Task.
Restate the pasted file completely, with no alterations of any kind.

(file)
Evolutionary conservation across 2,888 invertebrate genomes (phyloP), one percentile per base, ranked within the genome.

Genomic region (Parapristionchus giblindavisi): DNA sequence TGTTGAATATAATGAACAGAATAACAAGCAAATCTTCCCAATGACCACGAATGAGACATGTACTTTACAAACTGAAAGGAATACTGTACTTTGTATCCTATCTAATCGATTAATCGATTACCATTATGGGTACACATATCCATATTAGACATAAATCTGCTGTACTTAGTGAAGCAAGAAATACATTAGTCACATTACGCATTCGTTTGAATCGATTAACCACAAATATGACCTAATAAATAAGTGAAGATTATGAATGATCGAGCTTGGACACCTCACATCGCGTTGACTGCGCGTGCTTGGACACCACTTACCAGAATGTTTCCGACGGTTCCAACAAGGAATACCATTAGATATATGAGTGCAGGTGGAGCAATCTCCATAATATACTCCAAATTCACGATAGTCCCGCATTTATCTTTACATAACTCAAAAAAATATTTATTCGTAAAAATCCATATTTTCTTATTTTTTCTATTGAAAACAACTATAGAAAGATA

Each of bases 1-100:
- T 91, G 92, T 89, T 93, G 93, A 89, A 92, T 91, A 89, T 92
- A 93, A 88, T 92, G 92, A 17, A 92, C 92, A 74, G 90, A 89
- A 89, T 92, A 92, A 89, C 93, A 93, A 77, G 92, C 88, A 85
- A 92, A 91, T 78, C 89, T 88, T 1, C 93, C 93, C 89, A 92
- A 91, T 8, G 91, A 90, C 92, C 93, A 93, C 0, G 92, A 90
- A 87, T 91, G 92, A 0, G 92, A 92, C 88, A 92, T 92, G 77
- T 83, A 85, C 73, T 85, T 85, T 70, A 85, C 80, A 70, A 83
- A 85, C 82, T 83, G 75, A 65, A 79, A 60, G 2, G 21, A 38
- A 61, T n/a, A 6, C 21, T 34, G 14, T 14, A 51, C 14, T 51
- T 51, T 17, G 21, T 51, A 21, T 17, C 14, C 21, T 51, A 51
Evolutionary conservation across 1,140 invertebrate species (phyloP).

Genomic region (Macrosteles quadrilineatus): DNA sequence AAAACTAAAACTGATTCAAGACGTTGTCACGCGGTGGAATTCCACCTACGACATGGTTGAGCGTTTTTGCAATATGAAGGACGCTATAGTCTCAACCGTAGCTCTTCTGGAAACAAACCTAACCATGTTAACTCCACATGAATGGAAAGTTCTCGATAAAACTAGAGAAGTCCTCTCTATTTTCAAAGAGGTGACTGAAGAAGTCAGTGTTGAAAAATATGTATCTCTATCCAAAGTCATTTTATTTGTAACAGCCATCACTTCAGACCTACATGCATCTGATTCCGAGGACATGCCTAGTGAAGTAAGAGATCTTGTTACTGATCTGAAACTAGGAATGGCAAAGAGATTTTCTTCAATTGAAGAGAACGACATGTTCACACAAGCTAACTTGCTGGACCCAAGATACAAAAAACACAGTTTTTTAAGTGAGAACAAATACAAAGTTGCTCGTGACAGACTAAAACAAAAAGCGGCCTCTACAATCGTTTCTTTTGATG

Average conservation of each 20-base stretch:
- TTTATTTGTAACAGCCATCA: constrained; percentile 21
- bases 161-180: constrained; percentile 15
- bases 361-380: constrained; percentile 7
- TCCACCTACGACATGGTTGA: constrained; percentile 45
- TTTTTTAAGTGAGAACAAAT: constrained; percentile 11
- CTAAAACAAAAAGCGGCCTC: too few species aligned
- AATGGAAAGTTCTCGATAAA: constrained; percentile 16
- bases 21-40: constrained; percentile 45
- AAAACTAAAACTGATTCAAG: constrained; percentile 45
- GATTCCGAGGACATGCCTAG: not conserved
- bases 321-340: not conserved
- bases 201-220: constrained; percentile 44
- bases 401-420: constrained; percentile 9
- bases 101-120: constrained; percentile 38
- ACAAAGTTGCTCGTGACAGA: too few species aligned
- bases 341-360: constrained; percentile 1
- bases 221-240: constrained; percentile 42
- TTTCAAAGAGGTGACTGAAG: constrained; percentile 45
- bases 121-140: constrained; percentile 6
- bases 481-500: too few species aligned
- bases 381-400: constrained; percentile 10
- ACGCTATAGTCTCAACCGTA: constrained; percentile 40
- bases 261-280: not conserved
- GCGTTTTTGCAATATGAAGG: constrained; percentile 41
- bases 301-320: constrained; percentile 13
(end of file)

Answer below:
Evolutionary conservation across 2,888 invertebrate genomes (phyloP), one percentile per base, ranked within the genome.

Genomic region (Parapristionchus giblindavisi): DNA sequence TGTTGAATATAATGAACAGAATAACAAGCAAATCTTCCCAATGACCACGAATGAGACATGTACTTTACAAACTGAAAGGAATACTGTACTTTGTATCCTATCTAATCGATTAATCGATTACCATTATGGGTACACATATCCATATTAGACATAAATCTGCTGTACTTAGTGAAGCAAGAAATACATTAGTCACATTACGCATTCGTTTGAATCGATTAACCACAAATATGACCTAATAAATAAGTGAAGATTATGAATGATCGAGCTTGGACACCTCACATCGCGTTGACTGCGCGTGCTTGGACACCACTTACCAGAATGTTTCCGACGGTTCCAACAAGGAATACCATTAGATATATGAGTGCAGGTGGAGCAATCTCCATAATATACTCCAAATTCACGATAGTCCCGCATTTATCTTTACATAACTCAAAAAAATATTTATTCGTAAAAATCCATATTTTCTTATTTTTTCTATTGAAAACAACTATAGAAAGATA

Each of bases 1-100:
- T 91, G 92, T 89, T 93, G 93, A 89, A 92, T 91, A 89, T 92
- A 93, A 88, T 92, G 92, A 17, A 92, C 92, A 74, G 90, A 89
- A 89, T 92, A 92, A 89, C 93, A 93, A 77, G 92, C 88, A 85
- A 92, A 91, T 78, C 89, T 88, T 1, C 93, C 93, C 89, A 92
- A 91, T 8, G 91, A 90, C 92, C 93, A 93, C 0, G 92, A 90
- A 87, T 91, G 92, A 0, G 92, A 92, C 88, A 92, T 92, G 77
- T 83, A 85, C 73, T 85, T 85, T 70, A 85, C 80, A 70, A 83
- A 85, C 82, T 83, G 75, A 65, A 79, A 60, G 2, G 21, A 38
- A 61, T n/a, A 6, C 21, T 34, G 14, T 14, A 51, C 14, T 51
- T 51, T 17, G 21, T 51, A 21, T 17, C 14, C 21, T 51, A 51
Evolutionary conservation across 1,140 invertebrate species (phyloP).

Genomic region (Macrosteles quadrilineatus): DNA sequence AAAACTAAAACTGATTCAAGACGTTGTCACGCGGTGGAATTCCACCTACGACATGGTTGAGCGTTTTTGCAATATGAAGGACGCTATAGTCTCAACCGTAGCTCTTCTGGAAACAAACCTAACCATGTTAACTCCACATGAATGGAAAGTTCTCGATAAAACTAGAGAAGTCCTCTCTATTTTCAAAGAGGTGACTGAAGAAGTCAGTGTTGAAAAATATGTATCTCTATCCAAAGTCATTTTATTTGTAACAGCCATCACTTCAGACCTACATGCATCTGATTCCGAGGACATGCCTAGTGAAGTAAGAGATCTTGTTACTGATCTGAAACTAGGAATGGCAAAGAGATTTTCTTCAATTGAAGAGAACGACATGTTCACACAAGCTAACTTGCTGGACCCAAGATACAAAAAACACAGTTTTTTAAGTGAGAACAAATACAAAGTTGCTCGTGACAGACTAAAACAAAAAGCGGCCTCTACAATCGTTTCTTTTGATG

Average conservation of each 20-base stretch:
- TTTATTTGTAACAGCCATCA: constrained; percentile 21
- bases 161-180: constrained; percentile 15
- bases 361-380: constrained; percentile 7
- TCCACCTACGACATGGTTGA: constrained; percentile 45
- TTTTTTAAGTGAGAACAAAT: constrained; percentile 11
- CTAAAACAAAAAGCGGCCTC: too few species aligned
- AATGGAAAGTTCTCGATAAA: constrained; percentile 16
- bases 21-40: constrained; percentile 45
- AAAACTAAAACTGATTCAAG: constrained; percentile 45
- GATTCCGAGGACATGCCTAG: not conserved
- bases 321-340: not conserved
- bases 201-220: constrained; percentile 44
- bases 401-420: constrained; percentile 9
- bases 101-120: constrained; percentile 38
- ACAAAGTTGCTCGTGACAGA: too few species aligned
- bases 341-360: constrained; percentile 1
- bases 221-240: constrained; percentile 42
- TTTCAAAGAGGTGACTGAAG: constrained; percentile 45
- bases 121-140: constrained; percentile 6
- bases 481-500: too few species aligned
- bases 381-400: constrained; percentile 10
- ACGCTATAGTCTCAACCGTA: constrained; percentile 40
- bases 261-280: not conserved
- GCGTTTTTGCAATATGAAGG: constrained; percentile 41
- bases 301-320: constrained; percentile 13